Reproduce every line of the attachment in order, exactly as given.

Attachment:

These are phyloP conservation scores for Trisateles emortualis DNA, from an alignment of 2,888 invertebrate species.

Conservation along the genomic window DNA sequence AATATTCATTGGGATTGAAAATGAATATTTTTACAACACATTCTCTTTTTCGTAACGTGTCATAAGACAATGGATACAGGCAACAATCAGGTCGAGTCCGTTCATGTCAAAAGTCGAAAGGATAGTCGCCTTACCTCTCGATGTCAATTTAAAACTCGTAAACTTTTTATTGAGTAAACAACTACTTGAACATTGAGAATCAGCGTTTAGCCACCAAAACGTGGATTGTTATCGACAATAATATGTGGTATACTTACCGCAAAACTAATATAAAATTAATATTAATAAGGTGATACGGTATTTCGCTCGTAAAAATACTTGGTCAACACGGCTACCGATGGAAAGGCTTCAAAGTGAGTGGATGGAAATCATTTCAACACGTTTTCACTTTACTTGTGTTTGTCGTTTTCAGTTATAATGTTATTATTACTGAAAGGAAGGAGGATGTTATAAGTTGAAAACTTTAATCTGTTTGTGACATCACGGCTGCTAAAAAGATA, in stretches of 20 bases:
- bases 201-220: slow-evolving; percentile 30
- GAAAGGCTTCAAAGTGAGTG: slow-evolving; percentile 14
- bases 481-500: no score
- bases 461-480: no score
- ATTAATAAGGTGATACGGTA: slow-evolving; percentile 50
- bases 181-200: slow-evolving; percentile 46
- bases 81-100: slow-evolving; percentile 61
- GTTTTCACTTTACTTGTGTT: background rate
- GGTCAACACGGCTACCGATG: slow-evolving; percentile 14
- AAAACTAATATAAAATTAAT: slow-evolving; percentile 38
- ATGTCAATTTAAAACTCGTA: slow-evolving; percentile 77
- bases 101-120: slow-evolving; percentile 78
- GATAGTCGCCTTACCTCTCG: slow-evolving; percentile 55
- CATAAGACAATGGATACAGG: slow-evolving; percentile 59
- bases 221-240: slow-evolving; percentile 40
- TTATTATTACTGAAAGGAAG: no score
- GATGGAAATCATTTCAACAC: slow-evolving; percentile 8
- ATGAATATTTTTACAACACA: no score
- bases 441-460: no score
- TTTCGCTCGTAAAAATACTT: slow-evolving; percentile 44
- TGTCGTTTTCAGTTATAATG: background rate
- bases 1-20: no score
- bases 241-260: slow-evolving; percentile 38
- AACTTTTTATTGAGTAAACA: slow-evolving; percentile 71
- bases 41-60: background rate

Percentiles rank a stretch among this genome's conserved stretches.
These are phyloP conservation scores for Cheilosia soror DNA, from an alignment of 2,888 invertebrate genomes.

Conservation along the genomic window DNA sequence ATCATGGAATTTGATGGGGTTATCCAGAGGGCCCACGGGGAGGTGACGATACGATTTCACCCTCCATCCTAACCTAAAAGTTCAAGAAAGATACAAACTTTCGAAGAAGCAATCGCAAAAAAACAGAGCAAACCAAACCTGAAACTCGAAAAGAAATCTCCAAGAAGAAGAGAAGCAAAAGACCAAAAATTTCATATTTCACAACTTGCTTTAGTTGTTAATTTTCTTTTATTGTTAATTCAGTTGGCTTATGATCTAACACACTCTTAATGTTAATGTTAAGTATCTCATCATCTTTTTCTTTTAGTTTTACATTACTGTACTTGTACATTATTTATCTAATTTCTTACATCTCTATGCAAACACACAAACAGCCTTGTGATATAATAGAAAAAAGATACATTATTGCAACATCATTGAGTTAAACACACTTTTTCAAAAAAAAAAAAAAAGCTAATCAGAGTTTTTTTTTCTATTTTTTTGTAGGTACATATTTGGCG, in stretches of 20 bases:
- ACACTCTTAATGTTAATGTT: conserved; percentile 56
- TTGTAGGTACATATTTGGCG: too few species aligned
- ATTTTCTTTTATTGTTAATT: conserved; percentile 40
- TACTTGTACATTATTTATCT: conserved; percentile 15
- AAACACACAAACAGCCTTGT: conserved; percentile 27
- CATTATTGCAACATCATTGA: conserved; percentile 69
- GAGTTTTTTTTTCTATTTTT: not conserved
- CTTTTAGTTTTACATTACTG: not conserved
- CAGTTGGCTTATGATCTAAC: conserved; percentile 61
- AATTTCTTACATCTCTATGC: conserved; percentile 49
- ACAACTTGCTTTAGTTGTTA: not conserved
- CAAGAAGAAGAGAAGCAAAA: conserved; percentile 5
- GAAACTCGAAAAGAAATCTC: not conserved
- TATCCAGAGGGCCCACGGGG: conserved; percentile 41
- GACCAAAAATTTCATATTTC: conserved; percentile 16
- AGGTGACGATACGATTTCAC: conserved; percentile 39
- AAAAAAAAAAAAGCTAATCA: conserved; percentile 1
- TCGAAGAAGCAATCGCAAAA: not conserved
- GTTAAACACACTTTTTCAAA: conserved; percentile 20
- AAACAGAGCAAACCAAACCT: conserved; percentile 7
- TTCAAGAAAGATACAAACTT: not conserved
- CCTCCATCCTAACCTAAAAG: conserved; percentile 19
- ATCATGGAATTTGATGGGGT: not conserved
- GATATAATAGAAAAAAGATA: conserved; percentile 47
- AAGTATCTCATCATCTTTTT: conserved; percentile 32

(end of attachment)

These are phyloP conservation scores for Trisateles emortualis DNA, from an alignment of 2,888 invertebrate species.

Conservation along the genomic window DNA sequence AATATTCATTGGGATTGAAAATGAATATTTTTACAACACATTCTCTTTTTCGTAACGTGTCATAAGACAATGGATACAGGCAACAATCAGGTCGAGTCCGTTCATGTCAAAAGTCGAAAGGATAGTCGCCTTACCTCTCGATGTCAATTTAAAACTCGTAAACTTTTTATTGAGTAAACAACTACTTGAACATTGAGAATCAGCGTTTAGCCACCAAAACGTGGATTGTTATCGACAATAATATGTGGTATACTTACCGCAAAACTAATATAAAATTAATATTAATAAGGTGATACGGTATTTCGCTCGTAAAAATACTTGGTCAACACGGCTACCGATGGAAAGGCTTCAAAGTGAGTGGATGGAAATCATTTCAACACGTTTTCACTTTACTTGTGTTTGTCGTTTTCAGTTATAATGTTATTATTACTGAAAGGAAGGAGGATGTTATAAGTTGAAAACTTTAATCTGTTTGTGACATCACGGCTGCTAAAAAGATA, in stretches of 20 bases:
- bases 201-220: slow-evolving; percentile 30
- GAAAGGCTTCAAAGTGAGTG: slow-evolving; percentile 14
- bases 481-500: no score
- bases 461-480: no score
- ATTAATAAGGTGATACGGTA: slow-evolving; percentile 50
- bases 181-200: slow-evolving; percentile 46
- bases 81-100: slow-evolving; percentile 61
- GTTTTCACTTTACTTGTGTT: background rate
- GGTCAACACGGCTACCGATG: slow-evolving; percentile 14
- AAAACTAATATAAAATTAAT: slow-evolving; percentile 38
- ATGTCAATTTAAAACTCGTA: slow-evolving; percentile 77
- bases 101-120: slow-evolving; percentile 78
- GATAGTCGCCTTACCTCTCG: slow-evolving; percentile 55
- CATAAGACAATGGATACAGG: slow-evolving; percentile 59
- bases 221-240: slow-evolving; percentile 40
- TTATTATTACTGAAAGGAAG: no score
- GATGGAAATCATTTCAACAC: slow-evolving; percentile 8
- ATGAATATTTTTACAACACA: no score
- bases 441-460: no score
- TTTCGCTCGTAAAAATACTT: slow-evolving; percentile 44
- TGTCGTTTTCAGTTATAATG: background rate
- bases 1-20: no score
- bases 241-260: slow-evolving; percentile 38
- AACTTTTTATTGAGTAAACA: slow-evolving; percentile 71
- bases 41-60: background rate

Percentiles rank a stretch among this genome's conserved stretches.
These are phyloP conservation scores for Cheilosia soror DNA, from an alignment of 2,888 invertebrate genomes.

Conservation along the genomic window DNA sequence ATCATGGAATTTGATGGGGTTATCCAGAGGGCCCACGGGGAGGTGACGATACGATTTCACCCTCCATCCTAACCTAAAAGTTCAAGAAAGATACAAACTTTCGAAGAAGCAATCGCAAAAAAACAGAGCAAACCAAACCTGAAACTCGAAAAGAAATCTCCAAGAAGAAGAGAAGCAAAAGACCAAAAATTTCATATTTCACAACTTGCTTTAGTTGTTAATTTTCTTTTATTGTTAATTCAGTTGGCTTATGATCTAACACACTCTTAATGTTAATGTTAAGTATCTCATCATCTTTTTCTTTTAGTTTTACATTACTGTACTTGTACATTATTTATCTAATTTCTTACATCTCTATGCAAACACACAAACAGCCTTGTGATATAATAGAAAAAAGATACATTATTGCAACATCATTGAGTTAAACACACTTTTTCAAAAAAAAAAAAAAAGCTAATCAGAGTTTTTTTTTCTATTTTTTTGTAGGTACATATTTGGCG, in stretches of 20 bases:
- ACACTCTTAATGTTAATGTT: conserved; percentile 56
- TTGTAGGTACATATTTGGCG: too few species aligned
- ATTTTCTTTTATTGTTAATT: conserved; percentile 40
- TACTTGTACATTATTTATCT: conserved; percentile 15
- AAACACACAAACAGCCTTGT: conserved; percentile 27
- CATTATTGCAACATCATTGA: conserved; percentile 69
- GAGTTTTTTTTTCTATTTTT: not conserved
- CTTTTAGTTTTACATTACTG: not conserved
- CAGTTGGCTTATGATCTAAC: conserved; percentile 61
- AATTTCTTACATCTCTATGC: conserved; percentile 49
- ACAACTTGCTTTAGTTGTTA: not conserved
- CAAGAAGAAGAGAAGCAAAA: conserved; percentile 5
- GAAACTCGAAAAGAAATCTC: not conserved
- TATCCAGAGGGCCCACGGGG: conserved; percentile 41
- GACCAAAAATTTCATATTTC: conserved; percentile 16
- AGGTGACGATACGATTTCAC: conserved; percentile 39
- AAAAAAAAAAAAGCTAATCA: conserved; percentile 1
- TCGAAGAAGCAATCGCAAAA: not conserved
- GTTAAACACACTTTTTCAAA: conserved; percentile 20
- AAACAGAGCAAACCAAACCT: conserved; percentile 7
- TTCAAGAAAGATACAAACTT: not conserved
- CCTCCATCCTAACCTAAAAG: conserved; percentile 19
- ATCATGGAATTTGATGGGGT: not conserved
- GATATAATAGAAAAAAGATA: conserved; percentile 47
- AAGTATCTCATCATCTTTTT: conserved; percentile 32